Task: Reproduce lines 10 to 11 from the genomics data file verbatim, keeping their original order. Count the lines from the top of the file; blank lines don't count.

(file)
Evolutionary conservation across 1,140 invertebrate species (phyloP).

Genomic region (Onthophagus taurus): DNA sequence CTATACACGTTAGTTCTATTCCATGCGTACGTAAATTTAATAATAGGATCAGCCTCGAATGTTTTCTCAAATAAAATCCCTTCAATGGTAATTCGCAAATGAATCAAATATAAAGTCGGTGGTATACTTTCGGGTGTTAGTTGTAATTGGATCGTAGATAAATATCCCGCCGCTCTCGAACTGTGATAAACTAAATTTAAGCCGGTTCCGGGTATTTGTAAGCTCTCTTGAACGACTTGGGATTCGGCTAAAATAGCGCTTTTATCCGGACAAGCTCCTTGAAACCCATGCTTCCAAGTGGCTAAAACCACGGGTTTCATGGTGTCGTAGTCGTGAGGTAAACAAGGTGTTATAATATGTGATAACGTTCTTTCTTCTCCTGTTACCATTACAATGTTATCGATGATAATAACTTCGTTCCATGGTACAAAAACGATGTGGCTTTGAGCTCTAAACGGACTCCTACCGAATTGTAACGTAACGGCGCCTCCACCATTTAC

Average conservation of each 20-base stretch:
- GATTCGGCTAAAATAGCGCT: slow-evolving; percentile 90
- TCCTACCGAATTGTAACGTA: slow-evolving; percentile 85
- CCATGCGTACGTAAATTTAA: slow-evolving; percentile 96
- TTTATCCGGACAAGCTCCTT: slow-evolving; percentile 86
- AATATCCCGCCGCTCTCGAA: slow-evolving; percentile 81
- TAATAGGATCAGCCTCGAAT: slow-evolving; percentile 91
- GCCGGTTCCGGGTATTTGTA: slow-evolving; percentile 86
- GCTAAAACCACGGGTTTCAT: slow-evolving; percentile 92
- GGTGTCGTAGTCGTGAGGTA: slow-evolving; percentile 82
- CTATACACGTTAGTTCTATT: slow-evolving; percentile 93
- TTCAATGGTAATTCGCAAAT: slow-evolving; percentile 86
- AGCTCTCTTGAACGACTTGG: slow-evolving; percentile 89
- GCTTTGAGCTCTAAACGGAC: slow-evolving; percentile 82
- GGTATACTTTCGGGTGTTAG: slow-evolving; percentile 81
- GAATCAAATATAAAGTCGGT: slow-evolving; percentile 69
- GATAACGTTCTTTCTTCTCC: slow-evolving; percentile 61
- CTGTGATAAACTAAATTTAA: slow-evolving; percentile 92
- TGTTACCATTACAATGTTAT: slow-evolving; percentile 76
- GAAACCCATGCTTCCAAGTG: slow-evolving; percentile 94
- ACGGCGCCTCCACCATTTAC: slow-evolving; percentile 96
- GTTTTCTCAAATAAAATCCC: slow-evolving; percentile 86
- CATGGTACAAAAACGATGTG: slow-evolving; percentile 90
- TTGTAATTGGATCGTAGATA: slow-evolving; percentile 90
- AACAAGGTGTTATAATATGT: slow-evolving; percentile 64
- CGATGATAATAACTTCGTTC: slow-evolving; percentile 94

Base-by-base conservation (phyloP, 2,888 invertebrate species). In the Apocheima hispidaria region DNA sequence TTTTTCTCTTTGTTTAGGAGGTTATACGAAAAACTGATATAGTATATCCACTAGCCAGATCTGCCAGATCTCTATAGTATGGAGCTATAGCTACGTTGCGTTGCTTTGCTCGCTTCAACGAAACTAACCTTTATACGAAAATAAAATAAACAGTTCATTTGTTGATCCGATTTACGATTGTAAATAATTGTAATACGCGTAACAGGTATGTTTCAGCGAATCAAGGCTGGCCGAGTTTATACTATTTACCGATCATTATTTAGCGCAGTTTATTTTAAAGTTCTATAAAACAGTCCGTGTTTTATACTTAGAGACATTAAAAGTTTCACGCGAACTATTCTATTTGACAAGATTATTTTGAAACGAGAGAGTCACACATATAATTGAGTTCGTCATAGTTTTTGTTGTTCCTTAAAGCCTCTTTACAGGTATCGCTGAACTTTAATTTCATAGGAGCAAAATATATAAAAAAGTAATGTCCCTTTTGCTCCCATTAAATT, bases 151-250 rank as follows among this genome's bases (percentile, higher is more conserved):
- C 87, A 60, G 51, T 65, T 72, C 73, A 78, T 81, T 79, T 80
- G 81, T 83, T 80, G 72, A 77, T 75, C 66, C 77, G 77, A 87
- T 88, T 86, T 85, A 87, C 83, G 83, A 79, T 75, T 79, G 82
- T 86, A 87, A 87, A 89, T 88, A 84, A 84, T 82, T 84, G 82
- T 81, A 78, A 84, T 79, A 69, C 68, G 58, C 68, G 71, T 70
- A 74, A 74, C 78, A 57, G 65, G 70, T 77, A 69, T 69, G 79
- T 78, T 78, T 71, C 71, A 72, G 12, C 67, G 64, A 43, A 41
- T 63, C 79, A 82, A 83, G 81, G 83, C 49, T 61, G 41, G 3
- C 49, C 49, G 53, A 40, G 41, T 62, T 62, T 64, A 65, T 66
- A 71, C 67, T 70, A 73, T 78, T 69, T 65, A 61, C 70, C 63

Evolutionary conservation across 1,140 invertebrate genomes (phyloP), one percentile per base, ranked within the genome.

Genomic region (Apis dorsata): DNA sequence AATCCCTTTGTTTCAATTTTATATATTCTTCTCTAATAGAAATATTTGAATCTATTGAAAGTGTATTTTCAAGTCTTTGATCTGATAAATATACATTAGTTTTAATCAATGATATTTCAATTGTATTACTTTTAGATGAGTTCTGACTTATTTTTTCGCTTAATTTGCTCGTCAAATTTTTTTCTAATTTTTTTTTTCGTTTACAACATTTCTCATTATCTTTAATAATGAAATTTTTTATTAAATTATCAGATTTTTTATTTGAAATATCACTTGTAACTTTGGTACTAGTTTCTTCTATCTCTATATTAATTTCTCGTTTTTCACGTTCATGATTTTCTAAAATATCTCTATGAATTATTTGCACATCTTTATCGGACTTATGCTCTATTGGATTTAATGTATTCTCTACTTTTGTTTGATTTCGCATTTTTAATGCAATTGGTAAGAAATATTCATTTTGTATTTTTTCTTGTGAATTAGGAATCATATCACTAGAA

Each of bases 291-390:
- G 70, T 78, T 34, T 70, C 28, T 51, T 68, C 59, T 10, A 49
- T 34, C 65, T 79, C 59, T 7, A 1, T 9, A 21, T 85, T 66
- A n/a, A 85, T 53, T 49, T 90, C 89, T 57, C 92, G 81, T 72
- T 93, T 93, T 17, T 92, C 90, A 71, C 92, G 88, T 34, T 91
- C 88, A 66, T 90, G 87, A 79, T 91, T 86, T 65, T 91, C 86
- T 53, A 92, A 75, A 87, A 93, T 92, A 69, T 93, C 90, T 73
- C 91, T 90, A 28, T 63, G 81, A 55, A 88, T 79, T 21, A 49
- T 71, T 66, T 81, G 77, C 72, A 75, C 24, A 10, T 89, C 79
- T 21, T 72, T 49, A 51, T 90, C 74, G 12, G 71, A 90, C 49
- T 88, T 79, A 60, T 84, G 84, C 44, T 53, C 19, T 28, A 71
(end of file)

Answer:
- GCCGGTTCCGGGTATTTGTA: slow-evolving; percentile 86
- GCTAAAACCACGGGTTTCAT: slow-evolving; percentile 92